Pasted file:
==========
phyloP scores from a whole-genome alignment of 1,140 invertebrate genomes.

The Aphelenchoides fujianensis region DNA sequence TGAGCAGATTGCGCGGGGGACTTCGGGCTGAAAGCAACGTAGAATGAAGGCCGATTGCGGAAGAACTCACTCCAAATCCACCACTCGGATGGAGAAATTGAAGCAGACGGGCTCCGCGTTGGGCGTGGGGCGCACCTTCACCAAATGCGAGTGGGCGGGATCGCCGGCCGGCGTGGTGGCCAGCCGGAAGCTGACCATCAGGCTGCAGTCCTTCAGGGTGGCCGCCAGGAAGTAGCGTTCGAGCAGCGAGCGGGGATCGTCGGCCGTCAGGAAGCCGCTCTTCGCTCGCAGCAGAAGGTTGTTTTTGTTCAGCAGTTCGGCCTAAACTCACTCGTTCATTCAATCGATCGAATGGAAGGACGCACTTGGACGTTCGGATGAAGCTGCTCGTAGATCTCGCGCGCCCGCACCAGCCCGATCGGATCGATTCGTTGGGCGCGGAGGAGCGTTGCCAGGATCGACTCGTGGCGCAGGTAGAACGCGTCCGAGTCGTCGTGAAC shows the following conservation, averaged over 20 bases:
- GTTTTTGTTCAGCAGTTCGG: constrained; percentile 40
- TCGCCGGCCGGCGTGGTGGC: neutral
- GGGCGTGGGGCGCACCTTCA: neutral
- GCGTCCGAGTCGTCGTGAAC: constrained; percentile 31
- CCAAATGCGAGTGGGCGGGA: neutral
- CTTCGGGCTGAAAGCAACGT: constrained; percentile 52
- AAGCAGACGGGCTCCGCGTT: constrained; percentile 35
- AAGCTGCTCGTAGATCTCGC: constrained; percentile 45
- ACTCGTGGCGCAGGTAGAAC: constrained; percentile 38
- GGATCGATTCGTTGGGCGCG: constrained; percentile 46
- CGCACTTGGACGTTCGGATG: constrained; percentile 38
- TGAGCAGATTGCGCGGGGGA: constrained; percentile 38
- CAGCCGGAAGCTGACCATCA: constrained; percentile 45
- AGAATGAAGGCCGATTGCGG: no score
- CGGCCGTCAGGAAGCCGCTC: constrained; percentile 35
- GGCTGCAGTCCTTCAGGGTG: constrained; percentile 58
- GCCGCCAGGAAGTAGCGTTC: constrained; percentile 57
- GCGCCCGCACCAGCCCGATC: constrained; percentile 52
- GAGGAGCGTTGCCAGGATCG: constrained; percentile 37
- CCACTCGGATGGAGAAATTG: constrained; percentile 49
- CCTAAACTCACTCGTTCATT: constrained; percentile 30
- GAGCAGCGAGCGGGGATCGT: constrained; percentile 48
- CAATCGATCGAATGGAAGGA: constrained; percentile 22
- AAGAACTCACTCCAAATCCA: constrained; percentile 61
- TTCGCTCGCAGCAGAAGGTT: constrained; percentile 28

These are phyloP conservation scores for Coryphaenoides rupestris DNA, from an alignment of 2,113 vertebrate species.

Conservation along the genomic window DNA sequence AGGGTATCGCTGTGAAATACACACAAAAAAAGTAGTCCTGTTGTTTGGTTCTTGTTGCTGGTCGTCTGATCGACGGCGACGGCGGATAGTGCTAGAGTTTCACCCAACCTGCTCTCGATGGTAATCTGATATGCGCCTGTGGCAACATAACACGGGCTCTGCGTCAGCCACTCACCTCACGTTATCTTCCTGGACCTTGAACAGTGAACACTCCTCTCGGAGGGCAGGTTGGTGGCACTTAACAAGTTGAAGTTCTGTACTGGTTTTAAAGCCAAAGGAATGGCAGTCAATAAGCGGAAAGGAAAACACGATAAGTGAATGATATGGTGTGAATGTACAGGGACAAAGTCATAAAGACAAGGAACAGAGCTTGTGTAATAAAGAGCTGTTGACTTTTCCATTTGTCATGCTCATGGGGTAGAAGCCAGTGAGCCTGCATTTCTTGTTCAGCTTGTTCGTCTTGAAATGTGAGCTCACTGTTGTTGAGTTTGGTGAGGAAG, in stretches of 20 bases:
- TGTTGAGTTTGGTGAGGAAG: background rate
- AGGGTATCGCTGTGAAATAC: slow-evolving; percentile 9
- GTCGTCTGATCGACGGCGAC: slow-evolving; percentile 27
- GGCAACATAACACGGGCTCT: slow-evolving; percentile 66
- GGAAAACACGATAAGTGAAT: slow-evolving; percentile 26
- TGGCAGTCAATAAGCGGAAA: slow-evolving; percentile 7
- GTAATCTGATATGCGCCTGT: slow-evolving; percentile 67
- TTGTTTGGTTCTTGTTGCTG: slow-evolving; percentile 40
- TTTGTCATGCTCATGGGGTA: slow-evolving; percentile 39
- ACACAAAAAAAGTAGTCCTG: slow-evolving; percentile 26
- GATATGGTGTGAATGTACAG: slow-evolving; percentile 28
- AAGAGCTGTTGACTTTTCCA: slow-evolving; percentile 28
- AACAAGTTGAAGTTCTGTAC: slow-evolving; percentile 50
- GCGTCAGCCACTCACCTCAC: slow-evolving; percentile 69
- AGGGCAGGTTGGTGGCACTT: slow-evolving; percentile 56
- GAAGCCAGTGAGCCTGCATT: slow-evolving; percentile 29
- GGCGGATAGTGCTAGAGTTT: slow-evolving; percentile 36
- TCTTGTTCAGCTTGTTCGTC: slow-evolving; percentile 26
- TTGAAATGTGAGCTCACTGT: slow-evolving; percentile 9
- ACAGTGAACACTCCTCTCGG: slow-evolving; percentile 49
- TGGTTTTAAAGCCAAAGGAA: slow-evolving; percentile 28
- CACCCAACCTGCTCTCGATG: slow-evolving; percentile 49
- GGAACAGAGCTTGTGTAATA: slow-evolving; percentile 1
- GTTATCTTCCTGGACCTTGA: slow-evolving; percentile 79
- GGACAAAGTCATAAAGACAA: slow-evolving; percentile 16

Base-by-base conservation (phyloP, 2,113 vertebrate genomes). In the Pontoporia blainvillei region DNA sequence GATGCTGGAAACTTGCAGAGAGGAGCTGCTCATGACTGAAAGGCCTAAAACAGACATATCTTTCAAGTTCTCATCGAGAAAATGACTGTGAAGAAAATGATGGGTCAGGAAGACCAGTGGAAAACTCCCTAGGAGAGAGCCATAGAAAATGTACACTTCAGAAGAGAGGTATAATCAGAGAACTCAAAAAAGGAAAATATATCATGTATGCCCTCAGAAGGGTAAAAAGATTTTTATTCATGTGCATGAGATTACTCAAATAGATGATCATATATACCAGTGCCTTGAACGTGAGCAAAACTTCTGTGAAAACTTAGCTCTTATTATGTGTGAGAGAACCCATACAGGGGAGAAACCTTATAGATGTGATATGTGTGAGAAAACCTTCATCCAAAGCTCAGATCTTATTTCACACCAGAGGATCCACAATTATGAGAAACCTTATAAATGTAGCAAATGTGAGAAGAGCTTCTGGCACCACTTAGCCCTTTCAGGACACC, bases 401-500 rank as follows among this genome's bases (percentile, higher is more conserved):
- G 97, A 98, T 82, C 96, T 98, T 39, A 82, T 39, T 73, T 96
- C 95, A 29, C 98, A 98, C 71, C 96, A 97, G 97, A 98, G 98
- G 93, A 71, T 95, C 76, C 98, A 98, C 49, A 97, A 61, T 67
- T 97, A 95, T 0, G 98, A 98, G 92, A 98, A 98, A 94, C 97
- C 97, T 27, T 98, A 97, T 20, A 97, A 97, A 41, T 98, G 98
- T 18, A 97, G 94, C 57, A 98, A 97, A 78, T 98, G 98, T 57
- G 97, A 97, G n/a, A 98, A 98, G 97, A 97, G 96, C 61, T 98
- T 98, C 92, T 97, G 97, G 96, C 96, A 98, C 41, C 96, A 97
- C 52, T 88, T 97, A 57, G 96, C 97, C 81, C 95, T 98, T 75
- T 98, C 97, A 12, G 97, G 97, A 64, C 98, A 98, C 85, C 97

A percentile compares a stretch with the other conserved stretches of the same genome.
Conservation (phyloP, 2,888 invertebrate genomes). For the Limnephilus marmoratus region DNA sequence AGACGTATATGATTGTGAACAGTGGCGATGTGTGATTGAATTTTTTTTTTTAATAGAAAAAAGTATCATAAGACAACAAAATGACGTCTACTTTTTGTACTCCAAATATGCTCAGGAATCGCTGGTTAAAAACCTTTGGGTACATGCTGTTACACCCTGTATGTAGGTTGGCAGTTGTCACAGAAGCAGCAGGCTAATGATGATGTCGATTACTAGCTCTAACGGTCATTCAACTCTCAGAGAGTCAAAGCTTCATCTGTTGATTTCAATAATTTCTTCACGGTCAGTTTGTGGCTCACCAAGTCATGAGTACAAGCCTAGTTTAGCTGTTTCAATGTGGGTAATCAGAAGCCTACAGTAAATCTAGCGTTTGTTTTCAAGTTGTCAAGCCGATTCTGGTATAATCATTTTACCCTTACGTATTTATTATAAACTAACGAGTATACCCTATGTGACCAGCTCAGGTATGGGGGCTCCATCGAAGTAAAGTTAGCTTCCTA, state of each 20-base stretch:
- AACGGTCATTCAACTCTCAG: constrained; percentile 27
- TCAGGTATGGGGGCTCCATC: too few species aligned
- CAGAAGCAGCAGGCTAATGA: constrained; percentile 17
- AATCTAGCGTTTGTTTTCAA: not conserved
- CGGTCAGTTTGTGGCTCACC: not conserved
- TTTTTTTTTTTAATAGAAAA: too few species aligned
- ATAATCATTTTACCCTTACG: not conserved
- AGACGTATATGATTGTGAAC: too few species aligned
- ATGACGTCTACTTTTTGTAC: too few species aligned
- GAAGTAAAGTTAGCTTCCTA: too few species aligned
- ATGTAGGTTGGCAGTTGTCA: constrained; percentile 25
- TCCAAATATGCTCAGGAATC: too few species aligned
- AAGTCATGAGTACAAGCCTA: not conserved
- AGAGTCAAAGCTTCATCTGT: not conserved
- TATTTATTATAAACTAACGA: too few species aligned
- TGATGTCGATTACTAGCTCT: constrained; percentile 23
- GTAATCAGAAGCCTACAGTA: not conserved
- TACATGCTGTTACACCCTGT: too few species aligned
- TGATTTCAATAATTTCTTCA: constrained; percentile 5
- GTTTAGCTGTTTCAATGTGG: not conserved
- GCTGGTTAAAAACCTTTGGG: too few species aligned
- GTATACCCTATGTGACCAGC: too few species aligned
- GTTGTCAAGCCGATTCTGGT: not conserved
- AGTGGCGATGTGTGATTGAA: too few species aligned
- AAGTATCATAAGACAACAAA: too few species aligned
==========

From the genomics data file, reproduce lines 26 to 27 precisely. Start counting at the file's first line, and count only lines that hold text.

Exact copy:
- AAGAACTCACTCCAAATCCA: constrained; percentile 61
- TTCGCTCGCAGCAGAAGGTT: constrained; percentile 28